Lambda Legal filed a lawsuit this week seeking marriage equality on behalf of Garden State Equality, New Jersey’s statewide LGBT advocacy organization, and seven same-sex couples and their children harmed from the unequal civil union system.
The case is called Garden State Equality v. Dow (PDF) and combines both state and federal claims. It argues that New Jersey’s civil union law violates both the New Jersey Constitution and the Fourteenth Amendment of the federal Constitution.
Civil unions place same-sex couples and their children in an inferior status to different-sex couples and their children. Without full marriage equality, same-sex couples are denied workplace benefits and protections equal to those accorded to married people, and they are blocked from seeing their loved ones during medical emergencies. This exclusion deprives them of certainty in their legal rights and status, and often increases financial burdens.
In 2006 the New Jersey Supreme Court ruled unanimously in Lambda Legal’s historic case Lewis v. Harris that same-sex couples must be provided all the benefits and responsibilities of marriage. However, it allowed the New Jersey Legislature to decide how to provide those benefits and responsibilities. The Legislature chose Civil Unions and passed the Civil Union Act in December 2006.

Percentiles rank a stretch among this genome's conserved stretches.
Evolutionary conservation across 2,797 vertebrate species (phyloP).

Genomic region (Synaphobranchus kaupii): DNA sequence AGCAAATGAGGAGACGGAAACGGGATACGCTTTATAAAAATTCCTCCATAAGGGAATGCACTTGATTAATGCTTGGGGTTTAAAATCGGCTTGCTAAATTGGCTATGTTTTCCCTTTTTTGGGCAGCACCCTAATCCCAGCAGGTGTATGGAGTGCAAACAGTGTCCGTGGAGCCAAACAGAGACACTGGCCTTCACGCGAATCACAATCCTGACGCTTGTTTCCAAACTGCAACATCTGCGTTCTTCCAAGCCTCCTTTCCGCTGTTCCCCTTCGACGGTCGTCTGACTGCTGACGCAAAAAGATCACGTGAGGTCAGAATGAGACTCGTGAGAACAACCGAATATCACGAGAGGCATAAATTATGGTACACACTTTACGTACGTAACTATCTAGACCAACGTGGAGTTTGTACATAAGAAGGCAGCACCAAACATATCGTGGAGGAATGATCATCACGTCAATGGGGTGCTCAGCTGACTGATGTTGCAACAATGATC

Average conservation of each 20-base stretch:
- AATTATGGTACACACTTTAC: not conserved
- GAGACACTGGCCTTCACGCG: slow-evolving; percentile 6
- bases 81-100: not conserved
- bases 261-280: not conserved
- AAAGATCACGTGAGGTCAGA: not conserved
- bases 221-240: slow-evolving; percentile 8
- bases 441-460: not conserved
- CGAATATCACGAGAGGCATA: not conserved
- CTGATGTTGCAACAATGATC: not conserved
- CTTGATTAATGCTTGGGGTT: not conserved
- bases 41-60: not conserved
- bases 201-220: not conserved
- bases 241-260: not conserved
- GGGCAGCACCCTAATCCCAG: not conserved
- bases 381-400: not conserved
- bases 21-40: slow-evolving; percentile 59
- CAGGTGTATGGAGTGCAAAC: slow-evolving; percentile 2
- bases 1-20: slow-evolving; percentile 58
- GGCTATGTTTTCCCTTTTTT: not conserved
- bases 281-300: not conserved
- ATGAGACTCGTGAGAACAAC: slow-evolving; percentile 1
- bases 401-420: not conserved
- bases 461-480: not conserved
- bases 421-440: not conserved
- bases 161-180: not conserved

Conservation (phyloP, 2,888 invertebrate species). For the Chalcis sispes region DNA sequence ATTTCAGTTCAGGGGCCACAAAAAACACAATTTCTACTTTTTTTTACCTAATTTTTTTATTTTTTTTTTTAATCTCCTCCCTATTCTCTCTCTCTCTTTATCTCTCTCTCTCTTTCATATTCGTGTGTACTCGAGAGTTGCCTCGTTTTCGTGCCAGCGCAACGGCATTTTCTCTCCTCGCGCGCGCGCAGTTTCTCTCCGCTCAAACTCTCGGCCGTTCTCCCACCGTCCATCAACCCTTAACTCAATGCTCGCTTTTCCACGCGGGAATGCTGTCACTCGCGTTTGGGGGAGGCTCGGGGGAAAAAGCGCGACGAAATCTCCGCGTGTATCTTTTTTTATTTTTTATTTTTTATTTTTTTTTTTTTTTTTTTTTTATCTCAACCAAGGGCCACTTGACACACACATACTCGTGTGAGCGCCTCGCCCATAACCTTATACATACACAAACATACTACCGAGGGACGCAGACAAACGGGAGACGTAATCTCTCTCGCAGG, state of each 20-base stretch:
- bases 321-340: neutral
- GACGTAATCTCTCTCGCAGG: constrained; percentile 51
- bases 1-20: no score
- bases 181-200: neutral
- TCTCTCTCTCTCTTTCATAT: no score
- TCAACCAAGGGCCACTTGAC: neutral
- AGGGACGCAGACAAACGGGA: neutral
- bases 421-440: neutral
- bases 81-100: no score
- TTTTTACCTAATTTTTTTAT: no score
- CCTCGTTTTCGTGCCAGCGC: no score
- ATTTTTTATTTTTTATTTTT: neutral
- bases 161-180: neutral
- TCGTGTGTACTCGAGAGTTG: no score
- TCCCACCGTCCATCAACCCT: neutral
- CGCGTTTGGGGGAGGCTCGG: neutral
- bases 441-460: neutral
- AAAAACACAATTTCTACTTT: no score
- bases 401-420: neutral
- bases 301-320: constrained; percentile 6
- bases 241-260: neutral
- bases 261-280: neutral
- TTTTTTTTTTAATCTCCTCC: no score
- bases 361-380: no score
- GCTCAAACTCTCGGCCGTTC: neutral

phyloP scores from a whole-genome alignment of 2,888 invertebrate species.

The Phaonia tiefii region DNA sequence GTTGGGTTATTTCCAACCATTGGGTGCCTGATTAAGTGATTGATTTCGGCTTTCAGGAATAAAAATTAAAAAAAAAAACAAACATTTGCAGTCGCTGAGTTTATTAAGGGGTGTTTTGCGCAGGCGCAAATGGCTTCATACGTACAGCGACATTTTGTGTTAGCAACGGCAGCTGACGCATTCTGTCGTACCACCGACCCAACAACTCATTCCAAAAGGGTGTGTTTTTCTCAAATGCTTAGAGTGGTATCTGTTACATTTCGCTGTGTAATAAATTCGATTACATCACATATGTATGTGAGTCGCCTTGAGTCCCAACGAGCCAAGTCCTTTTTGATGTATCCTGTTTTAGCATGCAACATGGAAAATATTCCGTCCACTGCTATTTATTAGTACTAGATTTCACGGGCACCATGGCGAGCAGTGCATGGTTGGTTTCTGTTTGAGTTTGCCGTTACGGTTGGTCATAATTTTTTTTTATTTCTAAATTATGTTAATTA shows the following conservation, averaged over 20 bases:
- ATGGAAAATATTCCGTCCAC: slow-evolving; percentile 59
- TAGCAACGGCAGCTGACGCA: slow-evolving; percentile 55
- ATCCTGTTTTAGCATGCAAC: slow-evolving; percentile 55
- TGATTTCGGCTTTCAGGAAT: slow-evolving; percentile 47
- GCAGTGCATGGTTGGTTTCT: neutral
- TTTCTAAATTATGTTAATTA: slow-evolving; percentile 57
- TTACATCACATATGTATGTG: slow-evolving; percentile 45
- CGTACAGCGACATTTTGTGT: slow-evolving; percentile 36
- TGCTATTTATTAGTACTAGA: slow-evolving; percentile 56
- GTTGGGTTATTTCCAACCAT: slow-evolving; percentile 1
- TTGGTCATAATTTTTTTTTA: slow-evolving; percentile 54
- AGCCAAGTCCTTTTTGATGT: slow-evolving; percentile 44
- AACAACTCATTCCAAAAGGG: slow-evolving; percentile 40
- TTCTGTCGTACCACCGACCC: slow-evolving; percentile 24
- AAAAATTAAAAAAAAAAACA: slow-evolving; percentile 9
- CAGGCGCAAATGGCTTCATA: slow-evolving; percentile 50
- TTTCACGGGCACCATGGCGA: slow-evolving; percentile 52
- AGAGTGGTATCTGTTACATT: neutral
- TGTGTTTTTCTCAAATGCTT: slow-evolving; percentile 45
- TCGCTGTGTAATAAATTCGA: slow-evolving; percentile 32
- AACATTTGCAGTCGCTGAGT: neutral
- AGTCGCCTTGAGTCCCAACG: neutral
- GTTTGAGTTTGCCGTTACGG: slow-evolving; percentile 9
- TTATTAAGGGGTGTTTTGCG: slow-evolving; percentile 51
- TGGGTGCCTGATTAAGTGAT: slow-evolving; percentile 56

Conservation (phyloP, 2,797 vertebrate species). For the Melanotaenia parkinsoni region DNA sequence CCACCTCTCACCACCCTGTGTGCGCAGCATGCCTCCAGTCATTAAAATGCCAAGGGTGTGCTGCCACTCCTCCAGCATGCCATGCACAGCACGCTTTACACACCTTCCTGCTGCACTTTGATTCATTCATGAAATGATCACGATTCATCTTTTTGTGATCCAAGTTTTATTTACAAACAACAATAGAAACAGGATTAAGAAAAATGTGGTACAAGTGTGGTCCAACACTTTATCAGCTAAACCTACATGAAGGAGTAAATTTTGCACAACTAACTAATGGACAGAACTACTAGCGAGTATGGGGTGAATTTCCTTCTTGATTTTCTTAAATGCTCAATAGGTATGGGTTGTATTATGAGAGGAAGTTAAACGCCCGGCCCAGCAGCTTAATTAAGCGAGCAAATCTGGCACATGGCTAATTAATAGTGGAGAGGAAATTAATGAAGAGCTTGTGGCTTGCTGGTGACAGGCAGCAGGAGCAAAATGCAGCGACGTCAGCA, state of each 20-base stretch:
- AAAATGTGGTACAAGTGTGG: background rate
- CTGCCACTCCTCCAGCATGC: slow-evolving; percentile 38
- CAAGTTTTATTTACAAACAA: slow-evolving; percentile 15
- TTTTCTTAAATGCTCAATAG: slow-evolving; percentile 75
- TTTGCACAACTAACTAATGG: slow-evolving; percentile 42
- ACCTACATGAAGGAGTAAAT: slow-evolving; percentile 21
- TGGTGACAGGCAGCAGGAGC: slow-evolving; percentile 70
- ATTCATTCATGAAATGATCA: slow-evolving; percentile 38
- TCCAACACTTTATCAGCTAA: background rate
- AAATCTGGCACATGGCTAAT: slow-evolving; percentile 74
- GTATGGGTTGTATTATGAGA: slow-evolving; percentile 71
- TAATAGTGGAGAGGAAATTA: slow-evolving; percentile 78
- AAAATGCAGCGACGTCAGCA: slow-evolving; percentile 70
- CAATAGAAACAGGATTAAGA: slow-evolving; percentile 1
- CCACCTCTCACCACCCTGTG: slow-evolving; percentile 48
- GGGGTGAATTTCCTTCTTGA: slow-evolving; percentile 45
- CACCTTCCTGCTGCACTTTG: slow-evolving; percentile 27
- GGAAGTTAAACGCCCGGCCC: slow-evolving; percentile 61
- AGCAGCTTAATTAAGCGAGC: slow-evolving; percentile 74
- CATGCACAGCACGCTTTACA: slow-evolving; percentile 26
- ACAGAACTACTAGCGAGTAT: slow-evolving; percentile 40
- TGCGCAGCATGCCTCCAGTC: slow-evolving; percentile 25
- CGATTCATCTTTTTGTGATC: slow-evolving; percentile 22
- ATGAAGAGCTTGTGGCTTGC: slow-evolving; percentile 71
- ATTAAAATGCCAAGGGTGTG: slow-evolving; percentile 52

The civil union law mandated the creation of the Civil Union Review Commission which in December 2008 issued its unanimous report documenting how civil unions fall short of providing the court-mandated equality for same-sex couples. In January 2010 the New Jersey Senate voted on but failed to pass a marriage equality bill. In light of the Legislature’s failure to provide equal rights and protections to same-sex couples, Lambda Legal filed a motion asking the New Jersey Supreme Court to intercede and order marriage to secure compliance with its original mandate of equality for the Lewis v. Harris plaintiffs. But in July 2010, the New Jersey Supreme Court denied the motion, requiring further proceedings to develop a record in Superior Court. The present case will do just that.